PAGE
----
Futuristic solar powered cycle path opens in the Netherlands
An innovative glow-in-the-dark cycle path has opened in the Netherlands. The path is made with thousands of stone, which capture the sun’s energy during the day and glow at night.
The path was designed by the artist Daan Roosegarde in conjunction engineering firm Heijmans – the same company behind the country’s glowing highway project earlier in the year. The new cycle path cost in the region of 700,000 euros to build and will cover a distance of 600 metres.
The cycle path, opened on the 125th anniversary of artist, Vincent Van Gogh’s death, represents his famous painting ‘The Starry Night’.
“I wanted to create a place that people will experience in a special way, the technical combined with experience, that’s what techno-poetry means to me,” said Roosegarde.
In an interview published on Heijmans’ website, Roosegarde said the biggest challenge was, “To allow the organic nature of the pattern to survive, while everything was manufactured by machinery.
“The construction business often thinks in terms of kilometres,” he added, “but the design world thinks in millimeters.”
The path forms part of a route that connects Van Gogh heritage locations in Brabant, the icon’s homeland. The 600-metre-long path runs past the place where Van Gogh lived from 1883 to 1885. The province of Noord-Brabant absorbed 50 percent of the build cost.
Construction workers urged to down tools for mental health
The construction industry is being encouraged to stop all work for one hour to focus on the importance of physical and mental health. The plea is part of the ‘Stop. Make a Change.’ (SMAC) campaign which is asking construction organisations across the country t spend an hour thinking about physical health conditions, such as respiratory health, work-related stress, as well as mental health conditions including, but not limited to, depression, anxiety, OCD, and bipolar disorder.
This year, the campaign, which takes place from 11 to 22 October, will focus on individual workers, placing particular emphasis on how they have been affected by the Coronavirus pandemic. In addition to encouraging workers to consider their health, safety, and wellbeing, they will also be asked how those areas can be improved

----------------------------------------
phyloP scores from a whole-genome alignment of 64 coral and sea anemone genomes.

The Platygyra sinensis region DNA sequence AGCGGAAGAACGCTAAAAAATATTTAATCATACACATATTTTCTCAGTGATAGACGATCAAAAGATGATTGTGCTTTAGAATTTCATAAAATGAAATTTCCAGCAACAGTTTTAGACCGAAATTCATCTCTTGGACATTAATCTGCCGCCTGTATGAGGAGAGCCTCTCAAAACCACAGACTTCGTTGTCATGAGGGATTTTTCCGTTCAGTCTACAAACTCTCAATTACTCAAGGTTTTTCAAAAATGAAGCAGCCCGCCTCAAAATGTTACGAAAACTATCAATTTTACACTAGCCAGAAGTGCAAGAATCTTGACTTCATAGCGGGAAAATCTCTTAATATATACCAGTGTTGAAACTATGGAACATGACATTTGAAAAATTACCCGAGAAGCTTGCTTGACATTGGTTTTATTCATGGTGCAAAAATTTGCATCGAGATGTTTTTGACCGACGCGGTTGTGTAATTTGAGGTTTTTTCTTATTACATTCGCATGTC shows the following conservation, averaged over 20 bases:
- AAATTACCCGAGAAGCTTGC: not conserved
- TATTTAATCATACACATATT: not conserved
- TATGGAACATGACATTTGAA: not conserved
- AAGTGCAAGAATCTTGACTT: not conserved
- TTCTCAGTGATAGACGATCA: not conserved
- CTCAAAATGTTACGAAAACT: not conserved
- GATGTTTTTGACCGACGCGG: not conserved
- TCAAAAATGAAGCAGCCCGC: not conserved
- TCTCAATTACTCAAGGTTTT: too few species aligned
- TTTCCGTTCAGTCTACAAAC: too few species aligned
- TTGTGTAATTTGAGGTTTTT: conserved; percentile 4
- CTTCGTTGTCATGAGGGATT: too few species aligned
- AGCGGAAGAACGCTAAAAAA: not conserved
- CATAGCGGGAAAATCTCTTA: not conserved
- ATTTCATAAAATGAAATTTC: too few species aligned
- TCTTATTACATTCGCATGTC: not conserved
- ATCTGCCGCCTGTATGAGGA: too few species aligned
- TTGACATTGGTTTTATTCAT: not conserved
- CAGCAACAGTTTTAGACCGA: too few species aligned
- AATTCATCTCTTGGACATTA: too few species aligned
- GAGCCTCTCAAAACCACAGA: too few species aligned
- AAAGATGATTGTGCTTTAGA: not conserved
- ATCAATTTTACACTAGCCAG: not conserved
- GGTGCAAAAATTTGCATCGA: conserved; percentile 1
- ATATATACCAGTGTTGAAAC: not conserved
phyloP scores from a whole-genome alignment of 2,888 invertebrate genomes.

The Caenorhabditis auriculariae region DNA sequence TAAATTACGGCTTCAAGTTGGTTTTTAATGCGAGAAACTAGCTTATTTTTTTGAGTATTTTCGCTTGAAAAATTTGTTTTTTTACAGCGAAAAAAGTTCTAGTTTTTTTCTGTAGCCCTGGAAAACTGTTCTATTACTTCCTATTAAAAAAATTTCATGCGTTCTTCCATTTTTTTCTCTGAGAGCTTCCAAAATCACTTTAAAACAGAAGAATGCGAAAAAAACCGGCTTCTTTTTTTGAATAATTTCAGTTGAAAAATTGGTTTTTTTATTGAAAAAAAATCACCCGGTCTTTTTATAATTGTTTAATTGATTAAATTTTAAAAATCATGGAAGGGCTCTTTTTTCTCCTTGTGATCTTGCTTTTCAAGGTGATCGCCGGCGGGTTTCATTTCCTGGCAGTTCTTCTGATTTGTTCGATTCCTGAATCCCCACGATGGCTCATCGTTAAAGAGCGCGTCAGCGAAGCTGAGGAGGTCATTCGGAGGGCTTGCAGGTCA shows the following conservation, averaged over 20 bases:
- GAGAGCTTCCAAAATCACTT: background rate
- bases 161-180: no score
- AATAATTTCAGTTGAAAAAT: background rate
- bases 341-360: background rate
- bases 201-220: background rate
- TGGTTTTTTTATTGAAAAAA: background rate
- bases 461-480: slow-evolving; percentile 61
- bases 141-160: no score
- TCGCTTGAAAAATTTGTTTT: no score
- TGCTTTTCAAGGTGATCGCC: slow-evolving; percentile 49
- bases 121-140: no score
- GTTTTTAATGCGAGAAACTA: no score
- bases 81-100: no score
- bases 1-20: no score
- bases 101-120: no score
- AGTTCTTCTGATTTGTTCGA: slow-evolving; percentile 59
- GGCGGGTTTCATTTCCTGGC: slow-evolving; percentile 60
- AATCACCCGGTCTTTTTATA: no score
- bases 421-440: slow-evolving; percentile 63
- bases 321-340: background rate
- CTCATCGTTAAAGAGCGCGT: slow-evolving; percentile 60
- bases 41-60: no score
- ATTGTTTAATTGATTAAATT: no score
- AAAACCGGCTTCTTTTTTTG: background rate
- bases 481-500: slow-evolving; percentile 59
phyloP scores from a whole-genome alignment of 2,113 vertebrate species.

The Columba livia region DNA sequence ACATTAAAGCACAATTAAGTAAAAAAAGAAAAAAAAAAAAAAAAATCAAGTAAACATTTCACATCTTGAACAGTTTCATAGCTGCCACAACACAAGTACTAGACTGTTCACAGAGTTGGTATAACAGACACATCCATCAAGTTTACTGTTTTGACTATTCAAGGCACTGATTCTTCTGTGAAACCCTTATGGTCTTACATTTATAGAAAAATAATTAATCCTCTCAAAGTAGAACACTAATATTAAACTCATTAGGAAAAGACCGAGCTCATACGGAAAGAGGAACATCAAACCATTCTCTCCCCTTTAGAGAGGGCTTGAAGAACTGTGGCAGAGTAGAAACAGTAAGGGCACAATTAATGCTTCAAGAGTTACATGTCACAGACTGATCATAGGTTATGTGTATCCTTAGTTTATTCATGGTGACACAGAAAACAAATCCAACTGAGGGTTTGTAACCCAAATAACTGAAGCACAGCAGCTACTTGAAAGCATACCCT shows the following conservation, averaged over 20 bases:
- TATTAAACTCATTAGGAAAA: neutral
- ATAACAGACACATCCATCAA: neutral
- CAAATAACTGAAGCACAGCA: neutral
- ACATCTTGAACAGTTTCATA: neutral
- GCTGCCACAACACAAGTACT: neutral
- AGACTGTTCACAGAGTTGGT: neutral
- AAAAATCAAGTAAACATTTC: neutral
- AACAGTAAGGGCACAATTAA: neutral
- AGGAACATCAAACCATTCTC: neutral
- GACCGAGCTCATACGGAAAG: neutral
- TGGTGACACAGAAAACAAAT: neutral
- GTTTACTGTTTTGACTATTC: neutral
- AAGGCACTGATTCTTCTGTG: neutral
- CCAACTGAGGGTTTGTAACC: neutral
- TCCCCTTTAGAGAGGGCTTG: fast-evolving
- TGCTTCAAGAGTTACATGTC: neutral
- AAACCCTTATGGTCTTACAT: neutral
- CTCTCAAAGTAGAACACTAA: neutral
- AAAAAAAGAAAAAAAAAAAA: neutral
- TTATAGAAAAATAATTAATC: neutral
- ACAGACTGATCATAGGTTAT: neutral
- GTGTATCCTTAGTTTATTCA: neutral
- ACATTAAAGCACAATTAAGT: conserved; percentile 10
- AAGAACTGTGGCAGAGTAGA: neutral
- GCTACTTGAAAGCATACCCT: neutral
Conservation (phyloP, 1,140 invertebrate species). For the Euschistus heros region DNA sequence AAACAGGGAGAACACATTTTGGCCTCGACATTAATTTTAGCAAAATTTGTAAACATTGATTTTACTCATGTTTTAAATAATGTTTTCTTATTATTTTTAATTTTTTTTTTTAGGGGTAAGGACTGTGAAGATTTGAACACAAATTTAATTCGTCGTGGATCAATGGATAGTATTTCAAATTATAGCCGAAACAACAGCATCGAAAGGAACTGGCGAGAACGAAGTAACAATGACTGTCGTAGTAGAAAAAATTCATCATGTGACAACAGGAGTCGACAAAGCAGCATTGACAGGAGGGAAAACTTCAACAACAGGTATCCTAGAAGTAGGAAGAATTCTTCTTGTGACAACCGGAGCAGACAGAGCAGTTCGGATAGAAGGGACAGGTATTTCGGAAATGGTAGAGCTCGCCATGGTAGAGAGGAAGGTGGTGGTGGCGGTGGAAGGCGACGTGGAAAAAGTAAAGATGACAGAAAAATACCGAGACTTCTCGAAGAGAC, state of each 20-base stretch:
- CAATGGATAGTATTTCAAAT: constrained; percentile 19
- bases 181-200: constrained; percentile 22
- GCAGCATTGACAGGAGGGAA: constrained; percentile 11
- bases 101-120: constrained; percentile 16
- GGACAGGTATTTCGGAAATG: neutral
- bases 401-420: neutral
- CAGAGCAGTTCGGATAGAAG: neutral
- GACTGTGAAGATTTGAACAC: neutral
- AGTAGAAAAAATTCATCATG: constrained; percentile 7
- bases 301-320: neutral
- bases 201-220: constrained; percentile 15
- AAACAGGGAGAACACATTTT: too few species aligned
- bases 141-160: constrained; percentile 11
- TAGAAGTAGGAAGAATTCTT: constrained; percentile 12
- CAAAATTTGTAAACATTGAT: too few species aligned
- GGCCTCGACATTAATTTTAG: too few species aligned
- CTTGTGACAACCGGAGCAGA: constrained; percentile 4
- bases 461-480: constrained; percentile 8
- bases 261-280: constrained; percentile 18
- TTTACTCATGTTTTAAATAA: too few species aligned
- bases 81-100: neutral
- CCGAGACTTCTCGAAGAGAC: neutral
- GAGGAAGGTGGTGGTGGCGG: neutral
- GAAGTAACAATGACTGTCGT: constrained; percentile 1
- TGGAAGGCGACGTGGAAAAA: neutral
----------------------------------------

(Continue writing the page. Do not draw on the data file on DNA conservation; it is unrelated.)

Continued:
Andy Mitchell, co-chair of the Construction Leadership Council, said: “Our industry workforce is crucial to all of our future successes. We recognise the heroic efforts these workers have undertaken during the pandemic, and want to make sure that, as the industry hopefully emerges from COVID-19, we continue to look after everyone’s health, safety and wellbeing.”
Around 200,000 people took part in the campaign in 2019, which has been running since 2017. SMAC’s website also offers conversation starter kits to help encourage people to talk about their emotions and wellbeing, making it as natural as possible.
Suicide rates in the construction industry are increasing
A study by Glasgow Caledonian University found suicide rates among construction workers had risen to 29 per 100,000 in 2019 from 25 in 2015. Suicide rates among labourers increased by more than 50% from 48 per 100,000 in 2015 to 73 per 100,000 in 2019. However, the rate in non-construction-related industries has fallen, with just under five people per 100,000 taking their own lives in 2019 in comparison to 7 people in 2015.
If you work in the construction industry and need help, The Lighthouse charity provides free 24-hour, seven-days-a-week emotional and wellbeing support for those in the industry through its helpline available on 0345 605 1956 in the UK, or 1800 939 122 in the Republic of Ireland.
Lighthouse also has a free app where workers can access information that can be downloaded from the App Store or Google Play.